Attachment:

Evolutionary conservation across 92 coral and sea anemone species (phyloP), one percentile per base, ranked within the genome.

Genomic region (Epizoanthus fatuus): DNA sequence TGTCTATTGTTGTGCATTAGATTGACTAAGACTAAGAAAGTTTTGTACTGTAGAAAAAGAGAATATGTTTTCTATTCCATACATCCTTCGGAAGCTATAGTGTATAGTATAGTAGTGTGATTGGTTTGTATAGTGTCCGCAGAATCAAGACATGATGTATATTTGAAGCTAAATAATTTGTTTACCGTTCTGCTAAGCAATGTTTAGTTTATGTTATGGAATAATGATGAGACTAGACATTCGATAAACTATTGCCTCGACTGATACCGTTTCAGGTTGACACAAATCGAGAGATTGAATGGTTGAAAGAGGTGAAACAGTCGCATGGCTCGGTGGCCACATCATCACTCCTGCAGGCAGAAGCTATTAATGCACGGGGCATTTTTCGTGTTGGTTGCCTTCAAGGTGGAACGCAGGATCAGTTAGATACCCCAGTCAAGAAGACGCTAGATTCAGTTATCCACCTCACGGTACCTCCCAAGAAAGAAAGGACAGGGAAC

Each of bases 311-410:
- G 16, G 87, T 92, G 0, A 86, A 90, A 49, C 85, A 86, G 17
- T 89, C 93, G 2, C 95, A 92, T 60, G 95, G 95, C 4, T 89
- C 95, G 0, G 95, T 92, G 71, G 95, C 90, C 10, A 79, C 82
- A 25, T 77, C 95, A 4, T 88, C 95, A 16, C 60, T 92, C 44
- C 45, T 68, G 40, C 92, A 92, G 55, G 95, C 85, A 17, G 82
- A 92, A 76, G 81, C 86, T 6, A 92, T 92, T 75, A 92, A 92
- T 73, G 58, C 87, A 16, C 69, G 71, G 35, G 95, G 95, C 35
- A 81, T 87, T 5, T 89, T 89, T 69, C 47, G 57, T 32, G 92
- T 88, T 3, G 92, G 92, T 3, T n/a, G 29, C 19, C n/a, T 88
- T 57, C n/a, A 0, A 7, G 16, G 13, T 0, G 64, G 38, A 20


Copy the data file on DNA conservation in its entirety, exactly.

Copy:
Evolutionary conservation across 92 coral and sea anemone species (phyloP), one percentile per base, ranked within the genome.

Genomic region (Epizoanthus fatuus): DNA sequence TGTCTATTGTTGTGCATTAGATTGACTAAGACTAAGAAAGTTTTGTACTGTAGAAAAAGAGAATATGTTTTCTATTCCATACATCCTTCGGAAGCTATAGTGTATAGTATAGTAGTGTGATTGGTTTGTATAGTGTCCGCAGAATCAAGACATGATGTATATTTGAAGCTAAATAATTTGTTTACCGTTCTGCTAAGCAATGTTTAGTTTATGTTATGGAATAATGATGAGACTAGACATTCGATAAACTATTGCCTCGACTGATACCGTTTCAGGTTGACACAAATCGAGAGATTGAATGGTTGAAAGAGGTGAAACAGTCGCATGGCTCGGTGGCCACATCATCACTCCTGCAGGCAGAAGCTATTAATGCACGGGGCATTTTTCGTGTTGGTTGCCTTCAAGGTGGAACGCAGGATCAGTTAGATACCCCAGTCAAGAAGACGCTAGATTCAGTTATCCACCTCACGGTACCTCCCAAGAAAGAAAGGACAGGGAAC

Each of bases 311-410:
- G 16, G 87, T 92, G 0, A 86, A 90, A 49, C 85, A 86, G 17
- T 89, C 93, G 2, C 95, A 92, T 60, G 95, G 95, C 4, T 89
- C 95, G 0, G 95, T 92, G 71, G 95, C 90, C 10, A 79, C 82
- A 25, T 77, C 95, A 4, T 88, C 95, A 16, C 60, T 92, C 44
- C 45, T 68, G 40, C 92, A 92, G 55, G 95, C 85, A 17, G 82
- A 92, A 76, G 81, C 86, T 6, A 92, T 92, T 75, A 92, A 92
- T 73, G 58, C 87, A 16, C 69, G 71, G 35, G 95, G 95, C 35
- A 81, T 87, T 5, T 89, T 89, T 69, C 47, G 57, T 32, G 92
- T 88, T 3, G 92, G 92, T 3, T n/a, G 29, C 19, C n/a, T 88
- T 57, C n/a, A 0, A 7, G 16, G 13, T 0, G 64, G 38, A 20